Sinn Féin TD and spokesperson for Foreign Affairs Seán Crowe has described the downgrading by the US State Department of Ireland’s efforts to combat human trafficking as “deeply embarrassing and demonstrates the lack of priority with which this issue has been tackled.
Teachta Crowe said:
“The US State Department has released their annual Trafficking in Persons Report and the news for Ireland is not good.
“This downgrading places Ireland on the third tier in the fight against human trafficking. We are the only country in Western Europe to be ranked so low and this places us in the company of Iraq and Bosnia and Herzegovina, two states who have experienced massive conflict in recent years.
“The report identifies some damning failures in the fight against human trafficking. Ireland has failed to obtain a conviction against a person for trafficking since the law was amended in 2013 and there are ‘systematic deficiencies in victim identification, referral, and assistance’. The report is critical of the fact that across three years and 1,500 inspections, not a single victim was identified.
“There are ongoing, chronic deficiencies providing assistance and protection to trafficking victims, including a lack of specialised accommodation and adequate services for victims. Repatriation of victims is also a huge problem. If someone has been smuggled into the country to work in a cannabis grow house for instance, sending them back to where they were trafficked from will only expose them to the dangers they faced previously and possibly more so, if human traffickers now consider the victim to be in their debt.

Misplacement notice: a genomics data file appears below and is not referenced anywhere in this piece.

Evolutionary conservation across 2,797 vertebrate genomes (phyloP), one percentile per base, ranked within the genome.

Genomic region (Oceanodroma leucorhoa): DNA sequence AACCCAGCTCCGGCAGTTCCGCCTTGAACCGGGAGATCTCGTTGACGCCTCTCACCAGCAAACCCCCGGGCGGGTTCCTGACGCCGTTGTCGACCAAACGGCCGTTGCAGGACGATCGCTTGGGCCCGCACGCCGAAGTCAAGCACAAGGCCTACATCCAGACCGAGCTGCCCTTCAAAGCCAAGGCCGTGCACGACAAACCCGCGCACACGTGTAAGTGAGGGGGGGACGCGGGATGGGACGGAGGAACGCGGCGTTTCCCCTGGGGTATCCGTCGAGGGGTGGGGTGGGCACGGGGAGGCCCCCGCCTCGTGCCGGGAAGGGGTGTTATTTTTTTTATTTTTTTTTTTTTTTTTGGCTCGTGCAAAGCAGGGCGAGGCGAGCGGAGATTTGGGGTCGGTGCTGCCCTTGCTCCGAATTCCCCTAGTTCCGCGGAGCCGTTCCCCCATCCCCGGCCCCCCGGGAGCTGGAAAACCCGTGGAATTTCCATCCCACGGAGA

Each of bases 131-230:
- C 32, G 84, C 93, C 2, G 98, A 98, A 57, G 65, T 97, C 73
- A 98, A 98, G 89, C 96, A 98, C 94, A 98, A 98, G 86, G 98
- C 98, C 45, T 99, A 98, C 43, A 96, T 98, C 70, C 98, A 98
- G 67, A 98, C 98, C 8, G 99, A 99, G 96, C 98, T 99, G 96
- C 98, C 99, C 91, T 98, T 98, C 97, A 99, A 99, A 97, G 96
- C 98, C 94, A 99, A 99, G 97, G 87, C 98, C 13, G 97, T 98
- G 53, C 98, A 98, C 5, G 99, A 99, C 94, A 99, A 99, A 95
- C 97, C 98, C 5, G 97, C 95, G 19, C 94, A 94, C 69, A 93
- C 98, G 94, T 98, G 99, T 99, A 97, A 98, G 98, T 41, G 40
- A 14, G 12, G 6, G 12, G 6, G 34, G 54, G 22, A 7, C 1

“An area singled out for particular criticism is in the fishing industry; the report states “the amended working scheme for sea fishers increased their vulnerability to trafficking’. The report alleges that Government changes managed to make the situation worse. This is an area of workers’ rights that clearly needs to be revisited and proactive amendments made to the legislation.
“The report identified that funding in key areas, such as research and enforcement, has decreased while we know from other jurisdictions that trafficking has multiplied and is on the increase.
“In a week where Ireland was elected to the UN Security Council, we are also told that our efforts to combat Human Trafficking are simply not nearly good enough. If Ireland wishes to be a champion for human rights and justice on a global stage, then we must look closer to home and ensure that victims of trafficking in Ireland are not left to the mercy of modern-day slavers. We clearly need to look again at our flawed legislation and allocate additional resources to combat the trafficking of vulnerable men, women, and children.”